Previously, we looked at the currently-abused concept of literal repetition in the development of your musical idea. This time, let’s continue the discussion on a subtler level into the realm of orchestration. This can yield insights for both acoustic and midi instrumentation since, as we must oft remind ourselves, both carry the common aim of capturing and holding the interest of your listeners’ ears.
I had occasion once to perform a concert work by a very successful composer of fully-orchestrated episodic television and jingles. The piece was 4-5 minutes long and, after every complete run-through, my chops could feel the exertion. A cursory analysis revealed why: a sum total of 24 beats (not bars, but beats) of rest in the whole piece, with dynamics running the gamut from forte to fortissimo.
This is not intended as a slight against this composer; his career bankroll could surely buy and sell me and most of my colleagues many times over and that kind of success “ain’t hay.” It’s possible that, without the usual aid of an orchestrator on this personal concert work, the endurance aspect may have been overlooked. Or perhaps a bread-and-butter career of cues in the two-minute-and-under range may have numbed certain instincts. Whatever the reason, it was a bit of a workout.
I also noticed that, as principal trombone, my notes were, almost without exception, doubled in the first trumpet an octave up. This combination carried a desired effect certainly, but the consistency began to take on a subtler version of the melodic, rhythmic, and harmonic/arranging repetitions we discussed last time.
Brass players, much moreso than their colleagues in the other sections, produce their tones through physical exertion of abdominal and facial muscles. Generally, exertion rises with pitch and psychological stress runs the gamut from minimal (low, loud, and tutti) to maximal (high, soft, and exposed.) Recording protocols being what they are, time to recover between rehearsals and “takes” can be short. As industrial composers whose music will be executed (in either sense of the word) by relative strangers, we would be wise to be careful what we demand of them. As a gauge of what one is asking, I always advocate a mental read-through, end to end, of each part. Even if you aren’t a brass player, pretend to be one as you skim and you will probably sense when you’ve gone too far.
However, beyond the strictly practical, there is also a subtle yet potent aesthetic principle to be assimilated as well, particularly for the midi orchestrator. The western ear, surely due to the mechanics of tone production, has evolved into one of strings with woodwind/brass/percussion embellishment, not the other way around. Samplers will, or course, do your complete bidding without complaint, but always bear in mind that existing listener sensibility which must process and accept the effect of your music. It evolved first and, unless you have the guts and creative genius of a Copland, Ives, or Stravinsky, it’s a mistake to arrogantly assume that it will twist itself into a pretzel to accommodate the seemingly endless horizons of your digital rig.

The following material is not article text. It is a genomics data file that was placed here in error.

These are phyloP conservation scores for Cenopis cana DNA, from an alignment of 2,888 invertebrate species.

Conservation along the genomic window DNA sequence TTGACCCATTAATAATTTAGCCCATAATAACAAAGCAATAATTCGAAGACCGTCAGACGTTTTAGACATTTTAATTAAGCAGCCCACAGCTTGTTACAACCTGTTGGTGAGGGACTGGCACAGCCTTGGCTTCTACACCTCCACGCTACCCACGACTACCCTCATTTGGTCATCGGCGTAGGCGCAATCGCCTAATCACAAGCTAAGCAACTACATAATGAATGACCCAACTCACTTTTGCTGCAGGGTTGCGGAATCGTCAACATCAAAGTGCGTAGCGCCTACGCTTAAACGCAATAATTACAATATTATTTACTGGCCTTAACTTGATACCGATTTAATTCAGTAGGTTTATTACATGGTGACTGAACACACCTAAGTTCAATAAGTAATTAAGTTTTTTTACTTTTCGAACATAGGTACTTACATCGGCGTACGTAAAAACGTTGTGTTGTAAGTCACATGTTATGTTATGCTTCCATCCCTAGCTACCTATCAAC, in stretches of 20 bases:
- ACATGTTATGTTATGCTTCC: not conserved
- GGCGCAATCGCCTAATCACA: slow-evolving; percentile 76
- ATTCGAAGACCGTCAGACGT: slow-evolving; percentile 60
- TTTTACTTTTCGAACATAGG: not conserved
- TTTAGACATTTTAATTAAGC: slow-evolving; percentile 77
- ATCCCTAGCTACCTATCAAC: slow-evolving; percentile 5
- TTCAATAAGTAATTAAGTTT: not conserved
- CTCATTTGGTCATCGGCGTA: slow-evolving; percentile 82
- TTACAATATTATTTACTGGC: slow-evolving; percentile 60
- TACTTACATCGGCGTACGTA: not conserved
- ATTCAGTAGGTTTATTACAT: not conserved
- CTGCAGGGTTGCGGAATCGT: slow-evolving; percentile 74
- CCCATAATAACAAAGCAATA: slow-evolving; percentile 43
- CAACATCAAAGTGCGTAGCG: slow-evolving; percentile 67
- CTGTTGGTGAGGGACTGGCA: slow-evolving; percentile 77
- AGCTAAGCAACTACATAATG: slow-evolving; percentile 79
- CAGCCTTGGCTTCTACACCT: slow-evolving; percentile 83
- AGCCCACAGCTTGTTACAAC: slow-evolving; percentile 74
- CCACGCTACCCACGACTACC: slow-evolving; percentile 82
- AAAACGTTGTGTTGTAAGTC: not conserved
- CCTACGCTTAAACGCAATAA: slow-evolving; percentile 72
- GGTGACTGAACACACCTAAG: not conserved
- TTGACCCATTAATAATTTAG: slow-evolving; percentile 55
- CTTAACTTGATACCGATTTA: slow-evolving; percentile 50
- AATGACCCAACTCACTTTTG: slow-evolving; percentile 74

This means that, although you can blast your audience with nonstop rhythmic pounding or unending thicker-than-the-Great-Wall-of-China melodic stacks of seeming armies of brass, maybe you should think about whether you should. When you are honing the short strokes of your sampled magnum opus, solo the collected brass tracks and play the sequence all the way through. Could any brass section this side of heaven rehearse and comfortably record successive takes of such a monster? Does it end up sounding too good to be true? If so, do you risk, in addition to player burnout, subconscious overload of that precious listener psyche? Could your cue be made more interesting (and intuitively believable) by some judicious surgery or rearrangement of the building blocks within all the aural pudding? As variety is the subtlest, least-appreciated aspect of good orchestration, it often separates the true craftsmen from the mere sampler owners.
If time is too tight, at least take a quick look at the graphic view of the brass tracks. If you don’t see a fair number of “holes,” in each track, chances are it would be problematic for a live player and, by extension, should be rethought for your sampler. In the above story, if all one could see is 24 beats of space in a principal brass track of a 5-minute piece, it should certainly ring a few bells.
Ultimately then, if you look at the samples-versus-live discussion as a mere examination of the limitations of either one, you’re missing a fundamental aesthetic point. It’s not the humanity or lack thereof in your performer (real or sequenced) which should ultimately control what you do, it is that of your listener. It can be what makes some sampled cues sound like Saturday night at symphony hall and others like a cheap commercial. And when you do hear a piece performed live, carefully weigh its “authenticity” quotient. If the piece “feels” real and satisfying, chances are your traditional ear is hearing a balance, variety, and “mix” with which it’s already comfortable, and that’s the challenge.